Decision making in the EU came to be seen as bureaucratic and in the hand of EU officials rather than UK politiciansThe foreign secretary attends meetings of the European Council as well as the Council of the European Union. Other ministers attend meetings of the latter according to their departmental responsibilities. The chancellor of the exchequer represents the UK when the Council of Finance Ministers, known as Ecofin, is in session. But to a large extent the Council simply ratifies decisions drafted by a body of civil servants, drawn from the member states, known as COREPER. (Committee of Permanent Representatives ) A minister who has numerous other responsibilities, and who may spend only 2 to 3 years in a particular department, is likely to rely heavily on the work of these permanent officials. This was seen to lack transparency and added to the image of 'faceless EU officials' interfering in in the UK. Shortly before the EU refrendum the Commons EU Scrutiny Committee called for ' actions to improve the transparency and accountability of decision making in the Council should be addressed not only centrally by the European institutions but by the Government and by the House of Commons as a national parliamentary chamber responsible for scrutinising the Government’s position in the Council'

The feeling that the EU makes laws without democratic oversight in the UK based on the limited resources available to Parliament for scrutiny of EU regulations. Parliament does have responsibility to examine EU legislation, and ministers should not agree to new laws unless it has been debated or reviewed by the House of Commons European Scrutiny Committee. In practice, however, the sheer volume of EU legislation makes this a difficult task to perform effectively. The House of Lords EU Select Committee produces thoughtful reports on developments in Brussels, but its status in the second chamber means that it lacks real influence. However, while this is seen by critics of the EU as more evidence of the insidious influence of the EU, the majority of EU regulations are not controversial ( to anyone but the Daily Mail) and are limited to uncontentious matters in to do with the environment or commerce. For example limits on the power of vacuum cleaners or the safe disposal of fridges.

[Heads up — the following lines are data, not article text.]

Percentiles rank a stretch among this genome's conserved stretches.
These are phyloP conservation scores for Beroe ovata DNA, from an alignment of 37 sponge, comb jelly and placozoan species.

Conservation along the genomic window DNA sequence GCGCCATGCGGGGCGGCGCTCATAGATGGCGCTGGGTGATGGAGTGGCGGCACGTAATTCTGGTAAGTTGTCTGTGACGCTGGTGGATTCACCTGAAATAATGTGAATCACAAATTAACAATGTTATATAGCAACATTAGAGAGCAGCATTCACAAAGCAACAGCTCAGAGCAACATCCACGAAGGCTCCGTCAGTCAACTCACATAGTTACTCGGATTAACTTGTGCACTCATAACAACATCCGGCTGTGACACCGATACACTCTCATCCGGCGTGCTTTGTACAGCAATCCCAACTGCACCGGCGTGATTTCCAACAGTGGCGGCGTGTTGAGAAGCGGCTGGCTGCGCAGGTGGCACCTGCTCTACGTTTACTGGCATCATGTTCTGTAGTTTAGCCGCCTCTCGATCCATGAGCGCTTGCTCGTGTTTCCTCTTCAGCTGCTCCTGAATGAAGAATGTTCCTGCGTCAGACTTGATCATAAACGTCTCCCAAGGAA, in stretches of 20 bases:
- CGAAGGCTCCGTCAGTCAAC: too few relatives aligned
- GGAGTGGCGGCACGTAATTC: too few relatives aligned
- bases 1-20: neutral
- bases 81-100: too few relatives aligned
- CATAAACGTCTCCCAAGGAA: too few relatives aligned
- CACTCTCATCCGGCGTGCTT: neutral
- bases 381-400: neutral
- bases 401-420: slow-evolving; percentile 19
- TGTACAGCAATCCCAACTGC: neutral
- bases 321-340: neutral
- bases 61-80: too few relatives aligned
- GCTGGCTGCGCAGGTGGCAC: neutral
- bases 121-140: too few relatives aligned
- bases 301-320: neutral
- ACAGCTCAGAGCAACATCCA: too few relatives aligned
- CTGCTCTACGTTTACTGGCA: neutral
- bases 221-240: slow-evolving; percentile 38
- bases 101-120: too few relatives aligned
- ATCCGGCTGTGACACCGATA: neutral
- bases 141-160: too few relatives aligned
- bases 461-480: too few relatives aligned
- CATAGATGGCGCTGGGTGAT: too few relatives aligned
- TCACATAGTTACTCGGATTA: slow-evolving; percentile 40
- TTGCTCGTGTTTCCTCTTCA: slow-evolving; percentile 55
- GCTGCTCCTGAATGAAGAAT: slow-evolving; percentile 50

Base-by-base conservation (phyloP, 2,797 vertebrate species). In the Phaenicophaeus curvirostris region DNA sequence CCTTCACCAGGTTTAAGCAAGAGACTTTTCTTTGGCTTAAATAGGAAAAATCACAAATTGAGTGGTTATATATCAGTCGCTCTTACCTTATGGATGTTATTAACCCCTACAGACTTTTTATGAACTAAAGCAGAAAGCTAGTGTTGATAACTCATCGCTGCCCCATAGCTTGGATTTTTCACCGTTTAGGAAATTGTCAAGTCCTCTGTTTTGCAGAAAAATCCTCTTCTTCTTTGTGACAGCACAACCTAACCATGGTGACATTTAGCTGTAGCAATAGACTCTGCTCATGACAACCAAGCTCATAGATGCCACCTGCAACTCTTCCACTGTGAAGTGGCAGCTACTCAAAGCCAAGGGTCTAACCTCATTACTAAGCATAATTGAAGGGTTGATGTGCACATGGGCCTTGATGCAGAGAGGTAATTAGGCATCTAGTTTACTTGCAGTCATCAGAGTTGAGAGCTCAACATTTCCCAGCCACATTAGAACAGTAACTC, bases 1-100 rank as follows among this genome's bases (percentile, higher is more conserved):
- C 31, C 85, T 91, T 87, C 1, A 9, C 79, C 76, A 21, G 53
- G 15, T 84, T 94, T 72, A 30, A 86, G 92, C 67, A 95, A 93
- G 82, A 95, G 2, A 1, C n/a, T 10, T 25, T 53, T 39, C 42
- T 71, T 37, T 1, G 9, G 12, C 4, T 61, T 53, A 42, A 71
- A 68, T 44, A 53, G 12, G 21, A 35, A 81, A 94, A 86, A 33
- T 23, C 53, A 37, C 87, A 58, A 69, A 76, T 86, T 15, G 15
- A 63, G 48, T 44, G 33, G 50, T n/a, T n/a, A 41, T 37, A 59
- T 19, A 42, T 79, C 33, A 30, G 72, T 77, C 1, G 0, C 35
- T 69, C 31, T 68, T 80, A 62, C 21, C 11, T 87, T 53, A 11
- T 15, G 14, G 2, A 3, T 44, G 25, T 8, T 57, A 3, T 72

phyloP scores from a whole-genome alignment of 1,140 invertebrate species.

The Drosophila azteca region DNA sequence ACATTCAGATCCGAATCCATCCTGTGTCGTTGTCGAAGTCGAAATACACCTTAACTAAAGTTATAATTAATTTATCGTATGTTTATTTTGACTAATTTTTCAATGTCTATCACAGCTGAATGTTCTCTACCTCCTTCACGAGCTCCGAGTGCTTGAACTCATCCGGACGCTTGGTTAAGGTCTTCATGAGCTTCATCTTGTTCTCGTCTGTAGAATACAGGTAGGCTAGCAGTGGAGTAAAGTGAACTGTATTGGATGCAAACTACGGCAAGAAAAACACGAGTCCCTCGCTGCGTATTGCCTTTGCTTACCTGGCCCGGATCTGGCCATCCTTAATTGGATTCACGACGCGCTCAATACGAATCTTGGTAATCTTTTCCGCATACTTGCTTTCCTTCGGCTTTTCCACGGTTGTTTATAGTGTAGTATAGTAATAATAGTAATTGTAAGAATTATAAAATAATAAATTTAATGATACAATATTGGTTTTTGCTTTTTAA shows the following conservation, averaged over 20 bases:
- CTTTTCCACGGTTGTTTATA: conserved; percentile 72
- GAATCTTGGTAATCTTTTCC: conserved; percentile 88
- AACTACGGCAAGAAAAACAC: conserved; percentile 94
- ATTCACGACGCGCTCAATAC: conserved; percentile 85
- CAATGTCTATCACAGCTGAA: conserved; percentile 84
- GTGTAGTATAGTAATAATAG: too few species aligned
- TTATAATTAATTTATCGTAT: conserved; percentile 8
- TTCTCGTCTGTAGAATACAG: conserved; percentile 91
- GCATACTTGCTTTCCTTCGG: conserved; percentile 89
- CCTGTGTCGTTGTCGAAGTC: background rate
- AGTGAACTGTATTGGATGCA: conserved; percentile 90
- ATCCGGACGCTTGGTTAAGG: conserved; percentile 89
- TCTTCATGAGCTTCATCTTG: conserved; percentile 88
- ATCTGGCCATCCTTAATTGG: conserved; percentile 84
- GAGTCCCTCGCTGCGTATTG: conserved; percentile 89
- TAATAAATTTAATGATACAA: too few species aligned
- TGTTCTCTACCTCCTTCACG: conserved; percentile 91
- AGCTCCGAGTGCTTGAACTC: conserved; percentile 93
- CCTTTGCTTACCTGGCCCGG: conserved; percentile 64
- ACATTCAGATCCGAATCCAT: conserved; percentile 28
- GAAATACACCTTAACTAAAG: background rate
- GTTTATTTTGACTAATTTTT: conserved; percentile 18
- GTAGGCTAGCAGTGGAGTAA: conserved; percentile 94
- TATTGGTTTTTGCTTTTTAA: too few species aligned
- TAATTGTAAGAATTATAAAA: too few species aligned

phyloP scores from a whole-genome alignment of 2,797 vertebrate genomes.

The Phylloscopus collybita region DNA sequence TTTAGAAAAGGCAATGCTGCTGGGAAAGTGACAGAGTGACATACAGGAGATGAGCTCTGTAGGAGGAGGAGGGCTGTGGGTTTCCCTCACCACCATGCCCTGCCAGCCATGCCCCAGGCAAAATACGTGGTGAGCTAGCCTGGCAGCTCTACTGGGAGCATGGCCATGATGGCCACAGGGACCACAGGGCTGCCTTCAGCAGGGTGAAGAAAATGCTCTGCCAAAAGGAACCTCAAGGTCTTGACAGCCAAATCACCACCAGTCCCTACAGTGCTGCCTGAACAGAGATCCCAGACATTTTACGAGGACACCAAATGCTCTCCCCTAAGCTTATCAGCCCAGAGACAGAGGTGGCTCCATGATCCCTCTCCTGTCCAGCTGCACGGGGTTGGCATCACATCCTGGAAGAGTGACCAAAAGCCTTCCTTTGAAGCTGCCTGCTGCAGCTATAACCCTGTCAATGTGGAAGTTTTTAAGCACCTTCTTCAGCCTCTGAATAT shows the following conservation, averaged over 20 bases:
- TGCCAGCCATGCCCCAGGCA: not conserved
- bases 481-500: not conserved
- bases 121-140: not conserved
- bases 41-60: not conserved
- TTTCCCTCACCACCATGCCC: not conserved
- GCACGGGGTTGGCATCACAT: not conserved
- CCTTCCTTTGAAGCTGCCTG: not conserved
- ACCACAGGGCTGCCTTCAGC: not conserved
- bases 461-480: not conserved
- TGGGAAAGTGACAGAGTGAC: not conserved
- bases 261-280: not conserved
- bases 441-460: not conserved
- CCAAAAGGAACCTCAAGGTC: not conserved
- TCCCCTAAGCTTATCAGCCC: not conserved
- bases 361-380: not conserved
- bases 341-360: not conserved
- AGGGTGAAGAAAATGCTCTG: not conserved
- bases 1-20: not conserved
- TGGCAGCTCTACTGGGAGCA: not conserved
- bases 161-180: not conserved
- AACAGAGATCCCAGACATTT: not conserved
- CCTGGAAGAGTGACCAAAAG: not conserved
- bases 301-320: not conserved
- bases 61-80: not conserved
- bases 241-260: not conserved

EU membership has enhanced Devolution

Another layer of complexity is supplied by devolution. A number of policy areas in which the EU shares competence with the UK have been devolved to Scotland, Wales and Northern Ireland, including agriculture, fisheries and the environment. On the subject of the UK's overall relationship with the EU, central government has to consult the administrations in Edinburgh, Cardiff and Belfast in order to produce an agreed negotiating position. This is why some writers now describe the UK as having a system of 'multi-level governance', in which policy-making is shared between the national government, the sub-national bodies in Scotland, Wales and Northern Ireland, and the institutions of the EU. In this sense membership of the EU has cemented devolution in to the working processes of the UK.

Support for membership of the EU in Scotland increased support for a second independence referendum from the SNP-led Edinburgh government. The case for this is that a majority of Scottish people voted to stay in the EU, and thus face being removed from it against their will, as a result of the Brexit vote by the UK as a whole. Constitutionally, Scotland cannot negotiate its own relationship with the EU as part of the UK, so the independence issue has been reopened.